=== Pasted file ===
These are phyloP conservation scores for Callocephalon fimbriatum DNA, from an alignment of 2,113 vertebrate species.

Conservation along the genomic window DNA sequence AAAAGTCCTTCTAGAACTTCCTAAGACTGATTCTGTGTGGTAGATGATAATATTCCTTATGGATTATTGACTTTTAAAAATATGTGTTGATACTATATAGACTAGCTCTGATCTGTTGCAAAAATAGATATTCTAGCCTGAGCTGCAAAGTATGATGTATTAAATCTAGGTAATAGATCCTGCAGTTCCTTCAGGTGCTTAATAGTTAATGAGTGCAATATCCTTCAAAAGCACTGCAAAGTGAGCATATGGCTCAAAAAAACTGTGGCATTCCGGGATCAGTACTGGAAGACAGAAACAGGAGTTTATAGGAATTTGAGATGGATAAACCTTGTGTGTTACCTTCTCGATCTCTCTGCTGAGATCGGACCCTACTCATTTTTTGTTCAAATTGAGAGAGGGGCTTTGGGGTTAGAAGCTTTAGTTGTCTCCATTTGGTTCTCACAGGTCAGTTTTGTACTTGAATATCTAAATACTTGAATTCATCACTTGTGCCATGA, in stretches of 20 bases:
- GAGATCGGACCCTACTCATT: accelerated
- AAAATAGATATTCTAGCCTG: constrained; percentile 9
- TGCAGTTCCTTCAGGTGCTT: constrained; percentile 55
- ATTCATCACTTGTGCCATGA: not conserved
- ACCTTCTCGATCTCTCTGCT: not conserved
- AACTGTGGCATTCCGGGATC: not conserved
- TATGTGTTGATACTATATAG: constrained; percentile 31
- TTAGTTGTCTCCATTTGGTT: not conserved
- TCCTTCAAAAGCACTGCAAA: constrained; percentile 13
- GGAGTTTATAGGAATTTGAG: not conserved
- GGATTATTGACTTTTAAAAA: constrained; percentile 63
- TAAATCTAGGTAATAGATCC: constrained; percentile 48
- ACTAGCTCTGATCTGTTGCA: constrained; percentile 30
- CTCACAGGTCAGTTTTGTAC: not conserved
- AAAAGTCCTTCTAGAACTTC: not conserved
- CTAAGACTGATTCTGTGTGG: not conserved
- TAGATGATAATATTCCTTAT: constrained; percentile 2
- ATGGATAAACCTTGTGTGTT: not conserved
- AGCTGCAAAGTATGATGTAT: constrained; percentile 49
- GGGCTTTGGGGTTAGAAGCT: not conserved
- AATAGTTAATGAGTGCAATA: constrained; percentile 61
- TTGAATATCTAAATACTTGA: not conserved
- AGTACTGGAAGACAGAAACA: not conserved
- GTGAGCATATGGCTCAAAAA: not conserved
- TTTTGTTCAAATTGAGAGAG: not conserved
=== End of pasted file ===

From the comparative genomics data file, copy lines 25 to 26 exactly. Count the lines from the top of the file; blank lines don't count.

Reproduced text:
- AGTACTGGAAGACAGAAACA: not conserved
- GTGAGCATATGGCTCAAAAA: not conserved